In 2008, there were some 7,000 events in Liverpool, involving 10,000 artistes and 67,000 children. Some 160,000 community members participated in creative activities. There were 13 royal visits. One million hotel beds were sold, with hotel occupancy levels at 77 per cent. There were 3.5 million new visitors to the city and 15 million visits to a cultural event or attraction. It is estimated that the economic benefit to the Liverpool city region was in the region of £800 million, with 70 per cent of people from Liverpool visiting a museum or gallery.

These are just some of the statistics that give insight into the successful reach of the cultural programme. Such was its success in reaching inwards to its own people and outwards to a national and international audience that José Manuel Barroso, President of the European Commission, said at the time:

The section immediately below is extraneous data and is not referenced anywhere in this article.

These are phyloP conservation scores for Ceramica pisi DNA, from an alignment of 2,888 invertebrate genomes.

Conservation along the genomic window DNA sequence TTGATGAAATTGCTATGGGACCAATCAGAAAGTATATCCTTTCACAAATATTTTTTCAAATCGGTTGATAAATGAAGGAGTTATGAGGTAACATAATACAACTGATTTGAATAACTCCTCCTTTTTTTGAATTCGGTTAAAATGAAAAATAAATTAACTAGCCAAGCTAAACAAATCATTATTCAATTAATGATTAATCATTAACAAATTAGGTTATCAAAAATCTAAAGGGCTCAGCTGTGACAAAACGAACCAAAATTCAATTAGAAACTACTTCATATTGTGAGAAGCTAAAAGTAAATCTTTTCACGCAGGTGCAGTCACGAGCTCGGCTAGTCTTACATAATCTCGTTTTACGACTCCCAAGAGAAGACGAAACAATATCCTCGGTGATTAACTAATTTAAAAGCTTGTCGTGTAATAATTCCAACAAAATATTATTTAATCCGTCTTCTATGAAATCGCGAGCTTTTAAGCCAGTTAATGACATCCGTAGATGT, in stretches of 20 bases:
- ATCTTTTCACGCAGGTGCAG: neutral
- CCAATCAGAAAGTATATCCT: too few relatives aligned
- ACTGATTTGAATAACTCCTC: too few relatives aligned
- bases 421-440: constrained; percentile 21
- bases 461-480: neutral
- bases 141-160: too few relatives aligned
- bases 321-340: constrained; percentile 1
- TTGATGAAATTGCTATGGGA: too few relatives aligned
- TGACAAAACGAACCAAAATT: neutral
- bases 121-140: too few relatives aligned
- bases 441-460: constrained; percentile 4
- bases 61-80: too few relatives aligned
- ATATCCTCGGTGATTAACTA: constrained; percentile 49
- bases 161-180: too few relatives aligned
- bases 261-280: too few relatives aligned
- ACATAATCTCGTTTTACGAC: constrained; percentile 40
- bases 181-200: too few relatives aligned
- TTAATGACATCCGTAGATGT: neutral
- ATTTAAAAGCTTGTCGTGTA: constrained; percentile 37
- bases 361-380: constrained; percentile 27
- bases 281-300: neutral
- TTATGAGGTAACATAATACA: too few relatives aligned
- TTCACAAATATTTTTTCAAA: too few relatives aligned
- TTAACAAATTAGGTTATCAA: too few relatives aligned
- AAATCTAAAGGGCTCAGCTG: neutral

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"It's turning out to be one of the most successful Capital of Culture programmes that we have ever had. We are now trying to create a network of European Capitals of Culture to build on Liverpool's experience".

This success could not have happened without the initiative of Liverpool City Council, the vision and expertise of the Culture Company and the investment and support of the Northwest Regional Development Agency.